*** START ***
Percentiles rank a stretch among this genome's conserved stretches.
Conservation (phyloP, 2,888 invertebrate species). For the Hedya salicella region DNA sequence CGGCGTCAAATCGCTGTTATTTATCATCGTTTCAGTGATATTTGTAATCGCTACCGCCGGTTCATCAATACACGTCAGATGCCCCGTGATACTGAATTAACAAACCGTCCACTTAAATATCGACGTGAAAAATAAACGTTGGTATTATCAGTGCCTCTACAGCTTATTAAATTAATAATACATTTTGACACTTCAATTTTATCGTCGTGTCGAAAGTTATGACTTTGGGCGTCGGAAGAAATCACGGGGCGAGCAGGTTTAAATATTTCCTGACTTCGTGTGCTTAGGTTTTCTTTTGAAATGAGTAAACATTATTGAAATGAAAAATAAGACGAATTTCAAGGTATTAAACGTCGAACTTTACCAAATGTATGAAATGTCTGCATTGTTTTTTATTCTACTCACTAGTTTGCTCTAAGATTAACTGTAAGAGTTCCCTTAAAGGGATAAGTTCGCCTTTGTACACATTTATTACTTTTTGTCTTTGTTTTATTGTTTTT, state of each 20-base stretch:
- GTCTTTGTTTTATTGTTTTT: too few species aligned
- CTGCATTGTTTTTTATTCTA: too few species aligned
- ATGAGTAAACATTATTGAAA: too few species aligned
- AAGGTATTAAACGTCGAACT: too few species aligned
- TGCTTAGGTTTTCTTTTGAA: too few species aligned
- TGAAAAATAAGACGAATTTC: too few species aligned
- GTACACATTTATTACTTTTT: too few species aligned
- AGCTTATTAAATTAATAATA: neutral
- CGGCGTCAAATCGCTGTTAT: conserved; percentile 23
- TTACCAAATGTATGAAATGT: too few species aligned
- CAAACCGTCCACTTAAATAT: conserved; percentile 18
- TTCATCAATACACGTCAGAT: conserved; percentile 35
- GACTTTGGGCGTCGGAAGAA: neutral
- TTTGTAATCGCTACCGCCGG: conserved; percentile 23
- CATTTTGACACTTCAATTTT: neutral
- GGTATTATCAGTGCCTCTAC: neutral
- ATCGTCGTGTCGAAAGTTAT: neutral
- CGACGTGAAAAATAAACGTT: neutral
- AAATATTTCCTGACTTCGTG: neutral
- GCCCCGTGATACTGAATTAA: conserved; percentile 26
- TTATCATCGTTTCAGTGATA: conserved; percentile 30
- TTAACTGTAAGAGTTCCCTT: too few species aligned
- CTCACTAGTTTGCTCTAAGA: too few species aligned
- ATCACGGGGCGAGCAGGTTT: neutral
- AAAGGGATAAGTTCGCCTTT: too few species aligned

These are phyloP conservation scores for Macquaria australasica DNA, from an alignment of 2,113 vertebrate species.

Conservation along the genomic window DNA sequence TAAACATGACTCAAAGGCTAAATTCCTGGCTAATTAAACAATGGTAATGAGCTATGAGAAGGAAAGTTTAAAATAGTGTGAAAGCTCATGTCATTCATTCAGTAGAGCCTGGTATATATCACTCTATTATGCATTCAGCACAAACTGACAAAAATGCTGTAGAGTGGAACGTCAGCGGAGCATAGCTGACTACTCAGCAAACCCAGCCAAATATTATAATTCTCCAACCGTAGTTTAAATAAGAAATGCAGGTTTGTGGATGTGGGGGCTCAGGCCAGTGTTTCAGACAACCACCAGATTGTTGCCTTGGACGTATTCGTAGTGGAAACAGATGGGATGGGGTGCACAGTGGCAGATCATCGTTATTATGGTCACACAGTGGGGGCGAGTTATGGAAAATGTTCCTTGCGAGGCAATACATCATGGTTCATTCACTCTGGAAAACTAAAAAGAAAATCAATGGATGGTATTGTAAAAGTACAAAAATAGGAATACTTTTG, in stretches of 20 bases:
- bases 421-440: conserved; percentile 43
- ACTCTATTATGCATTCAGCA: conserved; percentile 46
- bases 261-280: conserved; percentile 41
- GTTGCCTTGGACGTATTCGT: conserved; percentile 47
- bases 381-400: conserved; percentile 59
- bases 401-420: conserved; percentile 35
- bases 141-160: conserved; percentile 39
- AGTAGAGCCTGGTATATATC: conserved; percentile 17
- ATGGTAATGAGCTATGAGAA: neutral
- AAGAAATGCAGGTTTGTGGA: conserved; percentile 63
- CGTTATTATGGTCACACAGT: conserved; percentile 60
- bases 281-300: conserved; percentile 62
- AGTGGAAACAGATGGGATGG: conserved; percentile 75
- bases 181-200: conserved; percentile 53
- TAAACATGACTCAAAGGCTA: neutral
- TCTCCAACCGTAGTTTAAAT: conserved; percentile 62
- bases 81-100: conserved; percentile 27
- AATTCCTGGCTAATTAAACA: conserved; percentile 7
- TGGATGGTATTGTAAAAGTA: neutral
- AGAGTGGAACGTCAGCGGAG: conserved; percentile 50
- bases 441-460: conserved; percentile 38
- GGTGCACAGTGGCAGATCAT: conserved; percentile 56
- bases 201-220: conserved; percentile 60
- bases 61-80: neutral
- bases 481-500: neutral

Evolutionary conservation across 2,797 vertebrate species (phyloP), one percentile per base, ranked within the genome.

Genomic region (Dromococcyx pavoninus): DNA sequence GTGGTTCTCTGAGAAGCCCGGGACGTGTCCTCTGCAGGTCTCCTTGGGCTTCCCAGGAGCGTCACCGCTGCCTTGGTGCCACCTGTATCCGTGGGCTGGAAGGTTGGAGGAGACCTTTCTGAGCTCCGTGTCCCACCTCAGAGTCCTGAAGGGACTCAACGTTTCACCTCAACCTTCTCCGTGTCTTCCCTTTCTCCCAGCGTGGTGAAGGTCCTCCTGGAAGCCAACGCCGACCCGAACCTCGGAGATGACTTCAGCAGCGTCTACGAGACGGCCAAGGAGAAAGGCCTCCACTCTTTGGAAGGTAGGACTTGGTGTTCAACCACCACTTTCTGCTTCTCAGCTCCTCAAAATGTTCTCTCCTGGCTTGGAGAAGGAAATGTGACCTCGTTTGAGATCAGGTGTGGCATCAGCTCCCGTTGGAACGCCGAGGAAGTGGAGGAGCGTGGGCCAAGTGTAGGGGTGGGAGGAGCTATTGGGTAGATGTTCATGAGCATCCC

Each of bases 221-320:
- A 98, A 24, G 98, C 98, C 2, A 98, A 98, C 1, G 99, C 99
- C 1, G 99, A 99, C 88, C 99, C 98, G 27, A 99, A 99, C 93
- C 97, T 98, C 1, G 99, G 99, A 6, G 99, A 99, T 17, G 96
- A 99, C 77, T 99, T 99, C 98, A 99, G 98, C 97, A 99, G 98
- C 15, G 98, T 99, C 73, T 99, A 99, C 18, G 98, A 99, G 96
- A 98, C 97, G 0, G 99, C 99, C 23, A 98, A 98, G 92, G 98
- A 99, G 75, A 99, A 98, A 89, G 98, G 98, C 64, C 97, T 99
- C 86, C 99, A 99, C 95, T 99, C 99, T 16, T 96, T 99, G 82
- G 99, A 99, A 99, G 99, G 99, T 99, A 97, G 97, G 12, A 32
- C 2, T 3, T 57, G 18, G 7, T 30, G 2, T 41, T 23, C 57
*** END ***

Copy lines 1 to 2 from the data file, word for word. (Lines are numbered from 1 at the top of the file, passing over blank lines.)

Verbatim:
Percentiles rank a stretch among this genome's conserved stretches.
Conservation (phyloP, 2,888 invertebrate species). For the Hedya salicella region DNA sequence CGGCGTCAAATCGCTGTTATTTATCATCGTTTCAGTGATATTTGTAATCGCTACCGCCGGTTCATCAATACACGTCAGATGCCCCGTGATACTGAATTAACAAACCGTCCACTTAAATATCGACGTGAAAAATAAACGTTGGTATTATCAGTGCCTCTACAGCTTATTAAATTAATAATACATTTTGACACTTCAATTTTATCGTCGTGTCGAAAGTTATGACTTTGGGCGTCGGAAGAAATCACGGGGCGAGCAGGTTTAAATATTTCCTGACTTCGTGTGCTTAGGTTTTCTTTTGAAATGAGTAAACATTATTGAAATGAAAAATAAGACGAATTTCAAGGTATTAAACGTCGAACTTTACCAAATGTATGAAATGTCTGCATTGTTTTTTATTCTACTCACTAGTTTGCTCTAAGATTAACTGTAAGAGTTCCCTTAAAGGGATAAGTTCGCCTTTGTACACATTTATTACTTTTTGTCTTTGTTTTATTGTTTTT, state of each 20-base stretch: